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Can Uncle Sam Take Your Land? Yes He Can

There's a concept called "eminent domain" that allows government to force you off your land so that Uncle Sam (or a state or municipal body) can use it for "the public good," like to build a road, airport or run power lines. But what happens when the government takes the land, but abandons the project? Or wants to take the land for a project to be named later?
Should you be able to get your land back -- or block the government from taking it? These are real questions being faced by today's property owners.

Consider the story of some 70 families in Harris Neck, Georgia, who had their land seized back in the 1940s to build an Air Force base, according to a story in the New York Times. The government apparently passed up acres of uninhabited grassland to oust this predominantly black community and then abandoned the base, which has since become part of a national wildlife refuge.

The former homeowners, who got $26.90 per acre if they were black and $37.31 an acre if they were white, want to be able to settle back on their land, taking up just 10% of the refuge area. They've already agreed to significant development restrictions aimed at ensuring they'd live in harmony with the nature preserve around them. But it apparently requires an act of Congress to make that happen. Nothing in the eminent domain law anticipates restoring ownership rights when the government's "public use" of your land expires.

Another battle is raging between a group of suburban farmers and the Illinois Department of Transportation. IDOT wants to condemn some 500 acres of property in idyllic Beecher, Ill., to clear the land for a suburban airport that has yet to be mapped out. According to the Chicago Tribune, the state is in a rush to seize the land because they want buy it while property prices are still depressed. Eminent domain laws require that property owners get "just compensation" and the Tribune reports that current homeowners are getting offers that amount to about half of what their neighbors (who were willing to leave) sold for two years ago.

That's apparently not unusual. Dozens of cases reported online say that the government often considers piddling payments "just" and only reverses course if the homeowners sue. There are some that speculate this may be why low-income property owners seem particularly vulnerable to having their land taken. They're less likely to have the wherewithal to fight.

The only hope for the group in the way of the phantom (not-yet-designed-nor-approved) airport? Chicago attorney William Ryan is suing on behalf of land owners, claiming the government is overstepping its authority because the law says that seizures must be "reasonable." He argues it's not reasonable to seize land before you actually know whether or not you're going to use it.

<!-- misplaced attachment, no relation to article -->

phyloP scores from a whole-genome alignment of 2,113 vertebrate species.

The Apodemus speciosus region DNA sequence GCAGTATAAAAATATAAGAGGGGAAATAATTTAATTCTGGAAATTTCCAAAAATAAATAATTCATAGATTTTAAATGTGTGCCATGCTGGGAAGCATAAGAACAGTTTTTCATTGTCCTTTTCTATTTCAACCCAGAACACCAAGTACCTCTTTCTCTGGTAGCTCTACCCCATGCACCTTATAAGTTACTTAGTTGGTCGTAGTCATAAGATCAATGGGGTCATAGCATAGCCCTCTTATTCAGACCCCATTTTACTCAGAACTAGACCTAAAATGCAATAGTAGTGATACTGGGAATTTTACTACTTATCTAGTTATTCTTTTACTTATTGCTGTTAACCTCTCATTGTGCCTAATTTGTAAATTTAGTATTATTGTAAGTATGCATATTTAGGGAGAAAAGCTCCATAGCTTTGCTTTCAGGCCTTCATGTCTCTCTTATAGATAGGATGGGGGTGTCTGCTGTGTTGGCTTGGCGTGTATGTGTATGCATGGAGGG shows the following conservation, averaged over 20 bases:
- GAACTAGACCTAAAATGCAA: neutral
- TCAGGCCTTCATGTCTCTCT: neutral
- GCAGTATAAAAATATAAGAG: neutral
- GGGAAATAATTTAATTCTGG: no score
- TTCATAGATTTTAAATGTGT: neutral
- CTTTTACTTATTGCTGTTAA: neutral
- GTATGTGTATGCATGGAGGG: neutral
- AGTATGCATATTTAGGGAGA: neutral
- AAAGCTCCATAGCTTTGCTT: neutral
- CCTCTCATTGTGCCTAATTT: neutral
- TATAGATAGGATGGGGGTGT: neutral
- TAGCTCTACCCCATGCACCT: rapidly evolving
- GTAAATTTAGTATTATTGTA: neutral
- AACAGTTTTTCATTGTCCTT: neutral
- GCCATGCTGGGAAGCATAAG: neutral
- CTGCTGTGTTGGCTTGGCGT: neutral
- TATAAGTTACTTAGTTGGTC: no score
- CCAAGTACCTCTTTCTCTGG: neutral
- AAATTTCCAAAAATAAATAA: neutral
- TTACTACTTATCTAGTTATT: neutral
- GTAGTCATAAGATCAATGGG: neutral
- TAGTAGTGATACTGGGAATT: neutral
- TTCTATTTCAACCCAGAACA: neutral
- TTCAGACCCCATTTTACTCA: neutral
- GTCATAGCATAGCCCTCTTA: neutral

Unfortunately, the cases can be a challenge to when, even when the reasons government is taking the land seem ludicrous to reasonable people, he says. That's because the laws are written to give bureaucrats the benefit of the doubt -- a presumption that they're reasonable unless there's irrefutable evidence to prove otherwise.

If the state seizes the property and never builds the airport, Illinois law also wouldn't allow property owners to reclaim their land by returning the payment to the government. (There are both federal and state eminent domain laws.) Instead, the property would be sold at auction to the highest bidder, Ryan said.

The bottom line: An airport that might never be built could force dozens of families to sell out at bargain-basement prices to the state, which could turn around and resell the land later at a profit. (That's one way to balance a state budget.)

In other cases, states have used eminent domain to "condemn" property that they later turned around and sold to developers for shopping centers and hotels. Not surprisingly, eminent domain actions are a frequent cause of lawsuits.

To be sure, eminent domain is necessary for some issues -- providing easements for utilities, for example. But shouldn't some provision be made to give the rightful owners their land back if it's not being used for the stated purpose? Should the property owners in Harris Neck, for example, be able to pay back the $26.90 (adjusted for inflation that would be about $206.35 now), and reclaim their land?

Does anyone else find it ironic that government takes property from one group of homeowners, but also recently approved legislation to extend $8,000 taxpayer subsidies (which are apparently rife with fraud) so that other people can buy?

Want to weigh in on whether Congress should give those Georgia families their land back -- or any other issue that's bugging you? Here's a link to a nifty widget that will allow you to email all of your elected representatives in one simple step.

Happy Independence Day.

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